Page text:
Handwriting practice: A resource pack for KS1

Writing is a core skill for any child’s education. Not only is it something they will rely heavily on as a functioning adult in later life, it’s an asset that children can draw on to express themselves with both words and pictures.

As a teacher, handwriting practice will never be far from your thoughts with younger children in KS1. With this free downloadable activity pack, you can help your pupils practice their handwriting on 30 different words.

 

Handwriting practice for KS1: An activity pack

Improve the handwriting skills of any pupil at KS1 level with this activity pack, filled with nine worksheets covering precursive, cursive and continuous cursive writing. 

 

What should I look for in a handwriting pen?

To help improve a child’s handwriting, you first need to give them the correct tools. Handwriting pens such as Berol’s Hand Huggers are specifically designed to encourage children to form good writing and colouring habits.

Opt for a pen that provides a triangular barrel, perfect for comfortably sitting in the smaller hands of children in primary school. Chunky, hardwearing nibs are also essential for resisting the paper they’re writing on. It all adds up to more control for the users, helping children to develop the confidence they need to write clear and legible letters and words.

 

How can these worksheets help KS1 handwriting?

Worksheets such as our handwriting practice activity pack are perfect for reinforcing the baseline skills required to master handwriting. With 30 words to practice in three styles of writing (precursive, cursive and continuous cursive), pupils can progress through the worksheets and tackle more difficult letters as their proficiency grows.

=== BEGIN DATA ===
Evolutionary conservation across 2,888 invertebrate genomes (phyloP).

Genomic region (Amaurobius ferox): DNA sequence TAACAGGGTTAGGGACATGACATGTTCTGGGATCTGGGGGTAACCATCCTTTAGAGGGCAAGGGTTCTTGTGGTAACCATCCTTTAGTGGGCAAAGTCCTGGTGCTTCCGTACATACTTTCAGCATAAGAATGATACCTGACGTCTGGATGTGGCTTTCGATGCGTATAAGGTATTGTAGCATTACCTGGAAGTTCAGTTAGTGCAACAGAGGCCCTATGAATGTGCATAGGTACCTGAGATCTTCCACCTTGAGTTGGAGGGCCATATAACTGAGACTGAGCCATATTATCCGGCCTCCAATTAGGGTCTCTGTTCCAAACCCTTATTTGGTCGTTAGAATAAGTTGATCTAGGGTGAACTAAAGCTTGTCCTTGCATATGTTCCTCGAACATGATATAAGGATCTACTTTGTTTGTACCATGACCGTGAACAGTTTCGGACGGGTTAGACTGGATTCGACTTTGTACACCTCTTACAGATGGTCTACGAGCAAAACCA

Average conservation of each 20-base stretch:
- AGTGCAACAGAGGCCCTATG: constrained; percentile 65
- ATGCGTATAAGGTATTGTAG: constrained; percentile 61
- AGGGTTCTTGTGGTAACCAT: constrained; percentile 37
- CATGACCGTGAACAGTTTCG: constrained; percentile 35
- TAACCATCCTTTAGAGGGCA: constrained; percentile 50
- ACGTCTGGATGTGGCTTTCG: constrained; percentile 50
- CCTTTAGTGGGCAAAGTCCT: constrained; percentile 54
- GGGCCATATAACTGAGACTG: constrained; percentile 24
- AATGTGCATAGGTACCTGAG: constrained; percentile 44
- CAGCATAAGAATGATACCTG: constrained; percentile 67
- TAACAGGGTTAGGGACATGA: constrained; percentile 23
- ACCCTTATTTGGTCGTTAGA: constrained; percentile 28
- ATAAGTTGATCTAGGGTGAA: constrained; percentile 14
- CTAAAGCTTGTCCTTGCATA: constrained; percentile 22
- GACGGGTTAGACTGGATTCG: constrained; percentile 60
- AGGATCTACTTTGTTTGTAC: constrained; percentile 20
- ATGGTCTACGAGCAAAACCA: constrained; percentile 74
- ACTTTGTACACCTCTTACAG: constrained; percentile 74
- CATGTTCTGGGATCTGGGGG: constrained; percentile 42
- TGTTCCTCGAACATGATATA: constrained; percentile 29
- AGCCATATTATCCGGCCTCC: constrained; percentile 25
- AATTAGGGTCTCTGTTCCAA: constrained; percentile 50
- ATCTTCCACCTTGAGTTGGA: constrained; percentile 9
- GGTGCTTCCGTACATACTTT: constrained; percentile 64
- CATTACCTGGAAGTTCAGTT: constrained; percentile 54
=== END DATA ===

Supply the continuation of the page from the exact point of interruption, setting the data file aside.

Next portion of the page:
To enhance learning further, encourage pupils to read the word, say it out loud and cover it before writing it out. This activity pack can form part of a perfect handwriting homework task too.

 

Why is handwriting practice important in schools?

Today’s younger generations are heavily competent with a keyboard and mouse in front of them, but timeless skills like writing have been shown to provide unique benefits. Studies suggest that when we write something by hand, it engages our brain in a way that typing on a keyboard cannot.

Improving our memory, writing out letters and words helps pupils to learn the alphabet and expand their vocabulary more easily. This in turn helps to boost their creativity and make them more effective communicators.

<a href="https://blog.hope-education.co.uk/author/william-hinch/" target="_self">William Hinch</a>

William Hinch

Hope Education writer

Will has been writing for Hope Education since July 2020, helping provide teachers with tips, advice and insight that helps them educate the next generation. Away from his educational writing, Will is a typical Yorkshireman; a lover of ale, cricket and tea!

9 April 2021

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